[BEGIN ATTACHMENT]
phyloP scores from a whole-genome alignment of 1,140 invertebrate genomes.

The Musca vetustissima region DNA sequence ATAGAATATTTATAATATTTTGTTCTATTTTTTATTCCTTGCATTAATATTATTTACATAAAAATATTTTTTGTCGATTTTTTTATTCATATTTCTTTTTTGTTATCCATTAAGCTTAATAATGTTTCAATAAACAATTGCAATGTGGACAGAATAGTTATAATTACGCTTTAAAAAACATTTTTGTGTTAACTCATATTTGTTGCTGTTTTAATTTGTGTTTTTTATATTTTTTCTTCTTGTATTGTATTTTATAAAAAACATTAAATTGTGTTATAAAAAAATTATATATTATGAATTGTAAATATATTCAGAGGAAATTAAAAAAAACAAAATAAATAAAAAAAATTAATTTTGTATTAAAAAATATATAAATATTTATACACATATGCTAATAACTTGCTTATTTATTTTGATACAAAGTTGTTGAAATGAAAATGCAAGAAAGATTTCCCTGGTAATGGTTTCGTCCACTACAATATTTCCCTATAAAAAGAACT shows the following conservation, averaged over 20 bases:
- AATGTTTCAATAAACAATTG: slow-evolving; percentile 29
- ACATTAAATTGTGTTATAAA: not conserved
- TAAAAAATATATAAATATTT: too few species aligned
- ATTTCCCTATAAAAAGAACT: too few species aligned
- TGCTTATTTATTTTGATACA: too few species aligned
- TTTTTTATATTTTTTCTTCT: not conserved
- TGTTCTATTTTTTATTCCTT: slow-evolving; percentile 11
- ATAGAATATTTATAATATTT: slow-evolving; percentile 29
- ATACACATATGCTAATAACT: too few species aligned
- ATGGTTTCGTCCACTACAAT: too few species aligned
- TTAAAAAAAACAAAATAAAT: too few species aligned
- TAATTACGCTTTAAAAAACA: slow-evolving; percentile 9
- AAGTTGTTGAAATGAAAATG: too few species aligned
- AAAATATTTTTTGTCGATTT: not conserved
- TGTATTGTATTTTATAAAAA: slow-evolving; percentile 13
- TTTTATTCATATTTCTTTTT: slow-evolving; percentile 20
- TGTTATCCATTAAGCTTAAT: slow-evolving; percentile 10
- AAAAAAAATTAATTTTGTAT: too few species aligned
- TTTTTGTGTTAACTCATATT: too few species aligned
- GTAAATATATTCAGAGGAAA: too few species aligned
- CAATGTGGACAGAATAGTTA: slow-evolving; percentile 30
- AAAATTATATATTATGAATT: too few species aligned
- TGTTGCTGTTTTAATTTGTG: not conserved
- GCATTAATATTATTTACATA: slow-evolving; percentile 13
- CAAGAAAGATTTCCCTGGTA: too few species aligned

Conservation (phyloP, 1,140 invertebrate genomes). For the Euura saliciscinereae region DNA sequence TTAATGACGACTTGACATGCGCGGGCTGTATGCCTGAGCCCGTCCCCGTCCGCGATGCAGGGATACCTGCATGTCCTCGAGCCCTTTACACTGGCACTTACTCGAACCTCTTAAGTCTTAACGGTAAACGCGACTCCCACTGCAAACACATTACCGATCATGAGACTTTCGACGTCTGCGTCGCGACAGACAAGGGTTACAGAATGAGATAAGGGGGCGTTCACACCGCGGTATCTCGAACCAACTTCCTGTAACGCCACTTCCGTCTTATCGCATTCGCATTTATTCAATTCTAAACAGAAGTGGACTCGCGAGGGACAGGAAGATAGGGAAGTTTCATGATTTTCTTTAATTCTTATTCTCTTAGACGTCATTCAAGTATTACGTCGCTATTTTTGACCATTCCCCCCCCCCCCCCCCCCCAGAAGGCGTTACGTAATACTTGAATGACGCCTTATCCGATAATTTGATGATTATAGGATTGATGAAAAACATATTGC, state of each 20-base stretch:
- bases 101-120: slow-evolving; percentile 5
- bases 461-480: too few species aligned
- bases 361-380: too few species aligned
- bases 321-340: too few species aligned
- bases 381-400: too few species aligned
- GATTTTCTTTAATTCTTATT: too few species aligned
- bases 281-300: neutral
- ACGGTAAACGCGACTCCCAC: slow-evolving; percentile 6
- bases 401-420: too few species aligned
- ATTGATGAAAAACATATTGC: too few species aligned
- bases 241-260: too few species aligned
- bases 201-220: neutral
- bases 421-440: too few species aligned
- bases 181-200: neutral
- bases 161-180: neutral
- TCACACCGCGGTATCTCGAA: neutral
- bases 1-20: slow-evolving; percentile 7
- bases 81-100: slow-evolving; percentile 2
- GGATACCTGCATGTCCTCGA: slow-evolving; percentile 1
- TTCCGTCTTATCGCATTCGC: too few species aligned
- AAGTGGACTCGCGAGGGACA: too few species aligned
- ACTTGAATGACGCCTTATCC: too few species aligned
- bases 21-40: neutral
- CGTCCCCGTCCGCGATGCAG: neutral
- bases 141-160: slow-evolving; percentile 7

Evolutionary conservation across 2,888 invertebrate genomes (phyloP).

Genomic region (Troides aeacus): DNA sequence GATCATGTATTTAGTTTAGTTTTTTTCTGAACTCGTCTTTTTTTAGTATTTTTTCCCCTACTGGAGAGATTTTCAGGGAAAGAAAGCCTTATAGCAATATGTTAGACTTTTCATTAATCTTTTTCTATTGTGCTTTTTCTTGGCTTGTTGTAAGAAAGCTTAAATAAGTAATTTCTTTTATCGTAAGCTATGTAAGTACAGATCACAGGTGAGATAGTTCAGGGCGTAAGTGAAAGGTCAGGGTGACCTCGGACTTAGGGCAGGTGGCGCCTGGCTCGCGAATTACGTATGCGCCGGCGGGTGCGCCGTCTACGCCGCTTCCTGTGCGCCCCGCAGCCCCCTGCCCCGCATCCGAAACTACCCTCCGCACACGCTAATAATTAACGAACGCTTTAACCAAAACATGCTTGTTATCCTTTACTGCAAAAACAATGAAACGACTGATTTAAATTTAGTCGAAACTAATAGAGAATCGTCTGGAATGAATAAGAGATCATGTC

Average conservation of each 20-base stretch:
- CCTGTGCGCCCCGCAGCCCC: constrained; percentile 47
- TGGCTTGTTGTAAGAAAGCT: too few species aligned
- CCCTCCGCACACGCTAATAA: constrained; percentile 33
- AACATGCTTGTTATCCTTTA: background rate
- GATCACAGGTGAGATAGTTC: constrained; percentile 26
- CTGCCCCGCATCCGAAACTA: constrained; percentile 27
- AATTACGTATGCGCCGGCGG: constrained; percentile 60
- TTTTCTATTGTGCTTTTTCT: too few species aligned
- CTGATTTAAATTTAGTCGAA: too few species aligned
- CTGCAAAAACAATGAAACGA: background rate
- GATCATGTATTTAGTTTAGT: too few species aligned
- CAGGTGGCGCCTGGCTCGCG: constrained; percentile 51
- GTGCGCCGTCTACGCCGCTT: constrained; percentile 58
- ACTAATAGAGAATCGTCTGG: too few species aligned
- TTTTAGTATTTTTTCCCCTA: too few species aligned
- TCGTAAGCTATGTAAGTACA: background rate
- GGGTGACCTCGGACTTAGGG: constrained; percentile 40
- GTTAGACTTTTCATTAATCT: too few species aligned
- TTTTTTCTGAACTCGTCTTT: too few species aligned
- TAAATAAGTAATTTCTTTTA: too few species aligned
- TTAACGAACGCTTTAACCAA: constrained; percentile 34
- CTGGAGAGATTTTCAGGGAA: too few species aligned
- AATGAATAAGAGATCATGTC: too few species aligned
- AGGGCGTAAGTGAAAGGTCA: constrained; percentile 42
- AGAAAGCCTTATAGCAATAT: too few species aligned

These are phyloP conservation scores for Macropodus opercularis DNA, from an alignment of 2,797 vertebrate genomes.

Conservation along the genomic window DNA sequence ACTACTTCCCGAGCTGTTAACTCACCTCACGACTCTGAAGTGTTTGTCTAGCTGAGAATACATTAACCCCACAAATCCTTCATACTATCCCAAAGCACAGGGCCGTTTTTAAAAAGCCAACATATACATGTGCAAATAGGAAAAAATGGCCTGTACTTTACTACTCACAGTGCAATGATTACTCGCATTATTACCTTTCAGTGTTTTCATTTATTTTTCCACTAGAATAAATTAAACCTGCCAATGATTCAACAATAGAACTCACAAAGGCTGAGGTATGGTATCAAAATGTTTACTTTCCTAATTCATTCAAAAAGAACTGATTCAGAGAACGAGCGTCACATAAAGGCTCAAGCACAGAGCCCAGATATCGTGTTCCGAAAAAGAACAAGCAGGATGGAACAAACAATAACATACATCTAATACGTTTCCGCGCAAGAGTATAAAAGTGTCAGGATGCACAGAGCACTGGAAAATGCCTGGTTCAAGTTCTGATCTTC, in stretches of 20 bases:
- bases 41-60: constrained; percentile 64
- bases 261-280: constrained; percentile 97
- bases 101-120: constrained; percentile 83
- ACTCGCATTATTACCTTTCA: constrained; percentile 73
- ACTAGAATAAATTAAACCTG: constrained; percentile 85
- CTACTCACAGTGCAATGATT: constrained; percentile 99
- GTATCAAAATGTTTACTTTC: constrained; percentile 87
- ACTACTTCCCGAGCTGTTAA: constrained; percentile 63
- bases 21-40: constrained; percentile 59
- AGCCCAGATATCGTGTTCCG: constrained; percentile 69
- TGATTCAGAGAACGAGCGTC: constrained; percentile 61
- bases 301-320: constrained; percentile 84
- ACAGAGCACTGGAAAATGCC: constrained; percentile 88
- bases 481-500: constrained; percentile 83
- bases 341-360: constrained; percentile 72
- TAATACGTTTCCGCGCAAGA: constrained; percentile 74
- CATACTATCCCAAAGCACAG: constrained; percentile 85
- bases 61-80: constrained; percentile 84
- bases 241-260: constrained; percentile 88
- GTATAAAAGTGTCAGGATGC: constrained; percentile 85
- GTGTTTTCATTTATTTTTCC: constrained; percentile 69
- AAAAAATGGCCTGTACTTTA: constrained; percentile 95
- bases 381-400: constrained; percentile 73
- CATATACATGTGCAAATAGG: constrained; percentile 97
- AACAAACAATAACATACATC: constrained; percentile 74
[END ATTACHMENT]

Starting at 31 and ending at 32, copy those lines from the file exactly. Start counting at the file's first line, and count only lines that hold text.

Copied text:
- bases 361-380: too few species aligned
- bases 321-340: too few species aligned